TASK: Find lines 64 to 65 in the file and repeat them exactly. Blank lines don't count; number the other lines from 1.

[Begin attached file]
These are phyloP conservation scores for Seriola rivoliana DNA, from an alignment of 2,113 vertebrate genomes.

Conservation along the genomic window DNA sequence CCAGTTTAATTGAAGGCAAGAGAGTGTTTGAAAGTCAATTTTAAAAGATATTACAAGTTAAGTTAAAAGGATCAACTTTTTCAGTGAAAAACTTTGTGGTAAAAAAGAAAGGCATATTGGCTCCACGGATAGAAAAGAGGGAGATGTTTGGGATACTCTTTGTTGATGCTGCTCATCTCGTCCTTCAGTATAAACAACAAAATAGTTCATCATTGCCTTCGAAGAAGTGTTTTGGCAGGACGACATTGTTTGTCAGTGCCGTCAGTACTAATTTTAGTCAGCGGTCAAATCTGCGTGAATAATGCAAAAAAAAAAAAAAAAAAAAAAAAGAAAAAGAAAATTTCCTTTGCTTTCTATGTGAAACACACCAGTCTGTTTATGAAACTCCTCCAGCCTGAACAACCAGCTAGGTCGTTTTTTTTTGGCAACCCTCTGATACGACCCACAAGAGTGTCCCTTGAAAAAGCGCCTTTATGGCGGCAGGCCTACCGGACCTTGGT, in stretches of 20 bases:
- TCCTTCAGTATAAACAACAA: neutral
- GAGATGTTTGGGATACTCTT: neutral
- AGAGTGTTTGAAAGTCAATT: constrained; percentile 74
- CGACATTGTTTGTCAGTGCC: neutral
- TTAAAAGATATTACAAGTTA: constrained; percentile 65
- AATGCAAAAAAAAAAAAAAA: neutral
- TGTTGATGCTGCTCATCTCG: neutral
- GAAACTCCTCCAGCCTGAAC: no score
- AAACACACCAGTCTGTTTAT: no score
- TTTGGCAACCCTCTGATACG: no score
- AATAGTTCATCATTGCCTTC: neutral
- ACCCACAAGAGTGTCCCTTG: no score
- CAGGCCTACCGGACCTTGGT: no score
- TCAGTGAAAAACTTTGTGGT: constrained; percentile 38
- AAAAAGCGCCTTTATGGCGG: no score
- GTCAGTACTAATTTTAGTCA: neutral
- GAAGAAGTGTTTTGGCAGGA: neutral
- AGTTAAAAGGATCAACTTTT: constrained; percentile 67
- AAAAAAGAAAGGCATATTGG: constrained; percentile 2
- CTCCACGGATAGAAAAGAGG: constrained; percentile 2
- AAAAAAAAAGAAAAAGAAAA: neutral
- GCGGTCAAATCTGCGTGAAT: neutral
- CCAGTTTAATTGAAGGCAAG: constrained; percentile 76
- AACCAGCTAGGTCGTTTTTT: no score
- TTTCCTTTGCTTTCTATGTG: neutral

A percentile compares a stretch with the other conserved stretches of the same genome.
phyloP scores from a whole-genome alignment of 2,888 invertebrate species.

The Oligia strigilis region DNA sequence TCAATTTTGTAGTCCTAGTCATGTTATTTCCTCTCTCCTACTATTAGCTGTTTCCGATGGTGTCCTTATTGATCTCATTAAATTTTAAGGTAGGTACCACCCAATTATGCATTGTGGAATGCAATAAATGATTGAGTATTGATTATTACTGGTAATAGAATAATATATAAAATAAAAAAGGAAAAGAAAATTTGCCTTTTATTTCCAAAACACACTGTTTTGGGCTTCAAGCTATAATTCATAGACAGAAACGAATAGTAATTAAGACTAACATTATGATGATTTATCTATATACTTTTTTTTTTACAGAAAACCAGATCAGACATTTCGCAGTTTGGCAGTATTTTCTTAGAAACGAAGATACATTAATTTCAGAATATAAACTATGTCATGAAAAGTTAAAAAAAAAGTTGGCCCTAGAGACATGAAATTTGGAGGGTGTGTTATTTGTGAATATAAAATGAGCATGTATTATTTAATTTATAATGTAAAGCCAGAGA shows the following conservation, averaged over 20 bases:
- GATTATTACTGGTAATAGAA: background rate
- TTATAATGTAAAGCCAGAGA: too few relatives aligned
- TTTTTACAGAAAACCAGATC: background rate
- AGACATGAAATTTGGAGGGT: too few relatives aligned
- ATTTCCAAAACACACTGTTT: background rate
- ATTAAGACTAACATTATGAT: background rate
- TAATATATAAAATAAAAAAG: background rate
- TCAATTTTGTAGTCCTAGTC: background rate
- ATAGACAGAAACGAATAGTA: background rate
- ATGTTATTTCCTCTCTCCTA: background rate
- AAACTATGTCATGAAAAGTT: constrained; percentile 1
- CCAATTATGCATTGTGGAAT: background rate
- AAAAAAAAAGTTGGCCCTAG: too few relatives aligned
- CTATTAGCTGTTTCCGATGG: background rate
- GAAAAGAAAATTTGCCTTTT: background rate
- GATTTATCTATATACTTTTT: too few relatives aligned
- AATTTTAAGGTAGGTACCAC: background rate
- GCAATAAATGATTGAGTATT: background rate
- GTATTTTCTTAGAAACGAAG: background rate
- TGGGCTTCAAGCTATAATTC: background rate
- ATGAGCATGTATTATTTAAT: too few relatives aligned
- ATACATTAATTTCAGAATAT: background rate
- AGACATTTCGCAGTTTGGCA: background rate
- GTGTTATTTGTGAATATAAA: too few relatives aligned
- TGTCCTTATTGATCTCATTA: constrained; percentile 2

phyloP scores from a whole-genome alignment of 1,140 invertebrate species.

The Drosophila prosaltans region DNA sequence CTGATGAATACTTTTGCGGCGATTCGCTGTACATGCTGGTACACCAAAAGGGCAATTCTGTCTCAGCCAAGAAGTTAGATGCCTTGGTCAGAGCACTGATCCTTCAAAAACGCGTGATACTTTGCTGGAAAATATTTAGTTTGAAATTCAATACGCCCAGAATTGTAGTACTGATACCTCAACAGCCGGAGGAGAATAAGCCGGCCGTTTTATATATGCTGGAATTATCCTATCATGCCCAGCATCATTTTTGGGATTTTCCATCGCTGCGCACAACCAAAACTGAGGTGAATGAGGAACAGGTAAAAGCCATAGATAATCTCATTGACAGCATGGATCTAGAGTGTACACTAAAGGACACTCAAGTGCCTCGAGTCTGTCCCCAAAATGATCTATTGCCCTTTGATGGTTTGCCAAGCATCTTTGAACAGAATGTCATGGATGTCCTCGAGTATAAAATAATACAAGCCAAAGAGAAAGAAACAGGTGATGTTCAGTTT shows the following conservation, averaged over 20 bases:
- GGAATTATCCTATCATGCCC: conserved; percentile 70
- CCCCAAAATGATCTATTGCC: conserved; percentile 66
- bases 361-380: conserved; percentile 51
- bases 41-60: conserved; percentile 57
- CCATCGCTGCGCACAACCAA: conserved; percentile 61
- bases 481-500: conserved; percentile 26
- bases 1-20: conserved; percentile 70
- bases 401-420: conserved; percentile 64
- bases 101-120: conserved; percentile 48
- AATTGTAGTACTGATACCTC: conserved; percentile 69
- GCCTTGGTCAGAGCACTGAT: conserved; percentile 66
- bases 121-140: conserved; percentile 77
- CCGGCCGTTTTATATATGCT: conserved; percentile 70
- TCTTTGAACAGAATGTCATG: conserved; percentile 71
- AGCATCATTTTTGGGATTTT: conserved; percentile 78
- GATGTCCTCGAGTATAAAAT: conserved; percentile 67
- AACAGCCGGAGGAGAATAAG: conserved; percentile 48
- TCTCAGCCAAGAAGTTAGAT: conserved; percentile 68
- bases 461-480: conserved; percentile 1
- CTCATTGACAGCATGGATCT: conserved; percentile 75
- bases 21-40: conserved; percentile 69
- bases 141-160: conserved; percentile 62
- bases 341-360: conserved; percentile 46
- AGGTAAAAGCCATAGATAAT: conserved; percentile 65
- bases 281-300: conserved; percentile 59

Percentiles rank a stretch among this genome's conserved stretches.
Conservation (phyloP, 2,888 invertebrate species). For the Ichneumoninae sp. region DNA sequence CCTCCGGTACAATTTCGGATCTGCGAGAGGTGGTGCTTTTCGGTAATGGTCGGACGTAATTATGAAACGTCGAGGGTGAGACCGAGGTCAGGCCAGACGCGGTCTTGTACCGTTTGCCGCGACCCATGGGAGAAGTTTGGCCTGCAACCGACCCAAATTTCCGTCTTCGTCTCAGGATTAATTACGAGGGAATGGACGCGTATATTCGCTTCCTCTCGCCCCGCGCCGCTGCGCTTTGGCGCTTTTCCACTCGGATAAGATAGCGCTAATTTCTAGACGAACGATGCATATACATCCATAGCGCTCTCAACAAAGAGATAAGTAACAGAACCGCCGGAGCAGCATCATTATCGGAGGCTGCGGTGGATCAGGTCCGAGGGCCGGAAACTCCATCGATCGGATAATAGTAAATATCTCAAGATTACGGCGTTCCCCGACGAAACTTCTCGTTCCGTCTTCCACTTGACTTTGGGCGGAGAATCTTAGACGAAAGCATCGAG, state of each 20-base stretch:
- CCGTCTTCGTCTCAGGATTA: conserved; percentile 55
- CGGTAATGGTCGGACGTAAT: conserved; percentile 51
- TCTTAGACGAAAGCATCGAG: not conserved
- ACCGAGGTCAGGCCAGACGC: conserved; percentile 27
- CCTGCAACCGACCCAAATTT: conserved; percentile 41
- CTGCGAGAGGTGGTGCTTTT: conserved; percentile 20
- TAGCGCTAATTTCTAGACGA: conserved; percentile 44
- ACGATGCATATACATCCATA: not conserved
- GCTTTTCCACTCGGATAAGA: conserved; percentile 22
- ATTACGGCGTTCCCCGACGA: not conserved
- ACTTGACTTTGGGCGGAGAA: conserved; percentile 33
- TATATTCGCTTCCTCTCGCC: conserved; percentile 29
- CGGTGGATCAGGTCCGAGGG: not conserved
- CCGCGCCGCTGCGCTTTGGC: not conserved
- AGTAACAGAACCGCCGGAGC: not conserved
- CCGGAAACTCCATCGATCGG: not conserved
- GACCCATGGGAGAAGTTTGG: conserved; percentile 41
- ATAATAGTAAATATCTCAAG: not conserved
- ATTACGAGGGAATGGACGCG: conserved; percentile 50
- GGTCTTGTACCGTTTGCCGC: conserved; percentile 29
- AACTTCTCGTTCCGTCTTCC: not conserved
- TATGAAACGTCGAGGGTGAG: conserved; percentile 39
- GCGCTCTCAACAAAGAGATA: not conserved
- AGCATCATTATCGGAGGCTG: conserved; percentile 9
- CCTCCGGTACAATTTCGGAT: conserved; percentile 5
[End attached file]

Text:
- bases 1-20: conserved; percentile 70
- bases 401-420: conserved; percentile 64